Becoming an Israeli butterfly—insights from an IDF veteran

by | Nov 10, 2016 | Other News

Laine M. Rutherford

The life of a 17-year-old Israeli high school senior isn’t much different than a 17-year-old American student. They’re both listening to music, hanging out with friends, acting goofy, possibly dating, probably working, and thinking about graduation and the future.

At 18, though, their lives veer significantly. American young adults can choose to head off to college or work. They may voluntarily join the military, or spend time in a gap year program while they figure out what they want to do with their lives.

The Israeli teen doesn’t have a choice. Eighteen means military. It means leaving home and everything you know and taking on the tremendous responsibility and obligation of protecting your country. It means growing up. Quickly.

Naty Horev, cultural arts specialist at the Simon Family JCC, is a veteran of the Israel Defense Forces. Her experience in the military is similar to that of hundreds of thousands of other IDF vets.

“My birthday was in June and I was drafted in November,” says Horev, 34. “There was no question about going—it’s the way you’re brought up in Israel. It’s very important that you give back to your country and your service is not something you miss.”

Seeing still-maturing youths walking on the streets, shopping in malls or visiting schools with rifles strapped across their backs may be shocking for Americans, it was an everyday sight for Horev growing up in Tel Aviv.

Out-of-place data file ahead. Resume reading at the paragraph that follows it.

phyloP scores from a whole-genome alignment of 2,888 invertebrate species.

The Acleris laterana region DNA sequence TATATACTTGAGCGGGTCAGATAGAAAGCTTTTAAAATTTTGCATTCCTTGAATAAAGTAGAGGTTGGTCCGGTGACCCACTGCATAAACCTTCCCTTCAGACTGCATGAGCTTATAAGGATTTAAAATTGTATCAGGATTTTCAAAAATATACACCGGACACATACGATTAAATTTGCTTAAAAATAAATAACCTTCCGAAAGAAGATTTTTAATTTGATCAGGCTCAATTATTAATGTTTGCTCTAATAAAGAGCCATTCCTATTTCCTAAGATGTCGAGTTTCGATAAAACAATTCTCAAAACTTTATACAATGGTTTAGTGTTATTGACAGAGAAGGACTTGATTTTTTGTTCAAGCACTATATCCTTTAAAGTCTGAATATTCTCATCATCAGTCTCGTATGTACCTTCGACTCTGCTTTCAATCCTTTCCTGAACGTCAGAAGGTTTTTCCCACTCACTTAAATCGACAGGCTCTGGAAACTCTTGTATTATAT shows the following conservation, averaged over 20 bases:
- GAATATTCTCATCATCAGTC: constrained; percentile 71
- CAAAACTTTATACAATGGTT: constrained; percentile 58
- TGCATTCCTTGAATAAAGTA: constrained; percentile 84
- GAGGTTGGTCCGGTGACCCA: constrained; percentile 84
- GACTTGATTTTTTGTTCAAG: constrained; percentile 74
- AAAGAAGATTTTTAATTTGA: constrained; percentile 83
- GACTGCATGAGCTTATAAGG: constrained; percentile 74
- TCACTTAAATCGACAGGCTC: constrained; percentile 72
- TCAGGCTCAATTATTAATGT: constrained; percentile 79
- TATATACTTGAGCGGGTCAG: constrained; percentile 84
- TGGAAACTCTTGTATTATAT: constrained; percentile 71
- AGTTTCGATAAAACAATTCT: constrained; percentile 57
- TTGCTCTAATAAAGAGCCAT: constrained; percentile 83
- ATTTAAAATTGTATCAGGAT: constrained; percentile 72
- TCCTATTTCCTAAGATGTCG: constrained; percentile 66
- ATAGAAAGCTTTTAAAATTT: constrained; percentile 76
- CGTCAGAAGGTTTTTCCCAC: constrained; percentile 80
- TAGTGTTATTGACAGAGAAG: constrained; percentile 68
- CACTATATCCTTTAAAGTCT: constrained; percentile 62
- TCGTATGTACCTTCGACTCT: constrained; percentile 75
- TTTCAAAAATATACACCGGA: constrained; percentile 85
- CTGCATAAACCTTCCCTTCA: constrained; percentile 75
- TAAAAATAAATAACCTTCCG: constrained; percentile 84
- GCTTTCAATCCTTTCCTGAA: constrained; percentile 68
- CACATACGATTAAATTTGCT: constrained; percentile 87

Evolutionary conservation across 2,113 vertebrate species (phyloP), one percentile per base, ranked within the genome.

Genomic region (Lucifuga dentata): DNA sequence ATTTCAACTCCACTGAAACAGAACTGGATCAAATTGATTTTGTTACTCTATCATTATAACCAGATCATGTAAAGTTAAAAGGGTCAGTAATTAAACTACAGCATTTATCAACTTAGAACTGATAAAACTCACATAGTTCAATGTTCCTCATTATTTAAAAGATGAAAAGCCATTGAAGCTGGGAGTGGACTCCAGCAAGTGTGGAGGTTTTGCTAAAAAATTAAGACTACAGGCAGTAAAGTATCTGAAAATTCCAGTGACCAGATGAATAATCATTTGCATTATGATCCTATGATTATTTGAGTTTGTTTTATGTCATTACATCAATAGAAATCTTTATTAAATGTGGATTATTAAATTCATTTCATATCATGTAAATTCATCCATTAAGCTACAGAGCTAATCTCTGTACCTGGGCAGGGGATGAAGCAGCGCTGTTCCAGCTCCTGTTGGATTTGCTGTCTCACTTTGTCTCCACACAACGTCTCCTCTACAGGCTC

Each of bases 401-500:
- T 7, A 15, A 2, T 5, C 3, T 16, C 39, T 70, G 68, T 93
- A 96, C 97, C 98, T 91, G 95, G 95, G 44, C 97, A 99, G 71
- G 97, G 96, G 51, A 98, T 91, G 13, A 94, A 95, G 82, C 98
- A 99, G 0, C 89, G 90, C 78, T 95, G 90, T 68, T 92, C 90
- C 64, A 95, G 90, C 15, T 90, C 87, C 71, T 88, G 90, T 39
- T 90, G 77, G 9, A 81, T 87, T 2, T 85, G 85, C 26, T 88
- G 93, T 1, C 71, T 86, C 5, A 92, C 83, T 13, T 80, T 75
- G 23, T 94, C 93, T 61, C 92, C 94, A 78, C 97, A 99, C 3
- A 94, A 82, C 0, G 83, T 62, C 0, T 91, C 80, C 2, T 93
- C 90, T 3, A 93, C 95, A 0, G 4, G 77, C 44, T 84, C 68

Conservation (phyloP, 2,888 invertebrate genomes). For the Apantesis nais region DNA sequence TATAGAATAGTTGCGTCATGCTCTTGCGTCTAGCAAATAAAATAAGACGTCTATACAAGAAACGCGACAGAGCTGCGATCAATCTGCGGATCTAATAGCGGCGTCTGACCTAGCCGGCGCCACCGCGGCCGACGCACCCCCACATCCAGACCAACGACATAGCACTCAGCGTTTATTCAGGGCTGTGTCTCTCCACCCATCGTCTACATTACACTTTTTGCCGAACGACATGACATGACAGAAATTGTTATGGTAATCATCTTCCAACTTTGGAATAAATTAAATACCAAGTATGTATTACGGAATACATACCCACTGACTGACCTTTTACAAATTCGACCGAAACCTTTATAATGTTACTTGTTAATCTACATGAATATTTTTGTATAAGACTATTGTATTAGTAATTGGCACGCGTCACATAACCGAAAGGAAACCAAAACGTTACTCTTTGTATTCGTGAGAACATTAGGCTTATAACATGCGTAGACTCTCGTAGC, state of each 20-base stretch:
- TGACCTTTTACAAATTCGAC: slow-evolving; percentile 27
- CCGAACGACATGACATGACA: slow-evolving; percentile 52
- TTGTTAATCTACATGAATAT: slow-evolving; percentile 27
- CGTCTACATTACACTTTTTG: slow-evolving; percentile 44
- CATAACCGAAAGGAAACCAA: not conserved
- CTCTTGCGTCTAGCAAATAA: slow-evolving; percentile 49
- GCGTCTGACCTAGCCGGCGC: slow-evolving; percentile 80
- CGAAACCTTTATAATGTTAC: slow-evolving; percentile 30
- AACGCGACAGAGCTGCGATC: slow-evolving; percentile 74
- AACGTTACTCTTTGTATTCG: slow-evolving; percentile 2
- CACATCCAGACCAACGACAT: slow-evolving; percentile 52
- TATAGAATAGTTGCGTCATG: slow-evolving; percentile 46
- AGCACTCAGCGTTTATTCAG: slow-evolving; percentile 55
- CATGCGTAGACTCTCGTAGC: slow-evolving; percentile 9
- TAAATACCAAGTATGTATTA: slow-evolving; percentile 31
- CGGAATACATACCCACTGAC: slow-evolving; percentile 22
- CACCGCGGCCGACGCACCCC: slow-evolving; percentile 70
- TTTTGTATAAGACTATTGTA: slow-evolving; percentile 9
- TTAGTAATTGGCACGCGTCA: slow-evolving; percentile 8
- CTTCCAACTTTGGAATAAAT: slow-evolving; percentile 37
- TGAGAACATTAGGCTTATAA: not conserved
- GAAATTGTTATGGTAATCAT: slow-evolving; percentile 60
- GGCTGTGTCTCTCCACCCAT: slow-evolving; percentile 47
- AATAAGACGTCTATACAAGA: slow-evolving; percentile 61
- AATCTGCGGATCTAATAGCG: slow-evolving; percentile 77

And as prepared as she thought she was for military duty—she was active in Tzofim, the Israeli Scouts, and knew many friends in the Army—it was much harder than she thought it would be.

“I started in the north, and I didn’t know anyone at first,” she says. “You get there, and you’re stripped of your life. You get handed a blanket, a helmet, a jacket, boots, one white t-shirt, one green t-shirt, a weapon. It’s very strict—no jewelry, no nail polish, your hair has to be worn a certain way. You’re told what to do and what not to do, and when to do it.”

A test she had taken at 17 determined Horev’s job in the Army. She was a drill sergeant, teaching soldiers how to throw grenades, shoot their M-16s, and deal with civilians in combat situations. She liked the job, and was good at it, but had to take another position following ankle surgery.

For the remainder of her service, Horev was a personal welfare affairs officer. She helped provide resources and support for soldiers who had significant home problems— whether their parents were in jail and they needed housing, or they had to work to support their families and needed more time away from the base.

“I loved that job,” Horev says. “It gave me hope, because no matter what, these kids still wanted to help. They wanted to protect their country. I never had anyone say I don’t want to do this anymore.

“We become what we call the Israeli butterfly. You go to school. You go to the Army. You travel the world. And that’s what I did.”

The many lessons Horev learned from her service in the military have shaped her life she says, and have influenced the woman, mother, and professional she is today.

“Serving my country taught me that everybody has a story. It taught me to be patient, to look at both sides always. To realize how fragile life is,” she says. “You grow up fast. You cope and you continue. It’s part of being an Israeli.”

Horev has great respect for U.S. active military and veterans, but she notes their experience is different—and she also sees a huge difference between a 24-year-old Israeli and a 24-year-old American.

“In the United States, someone sees being in the military as their job. They decided they wanted to do it. In Israel, it’s mandatory. You go because it’s part of your life. I wish it wouldn’t be that way, but it is.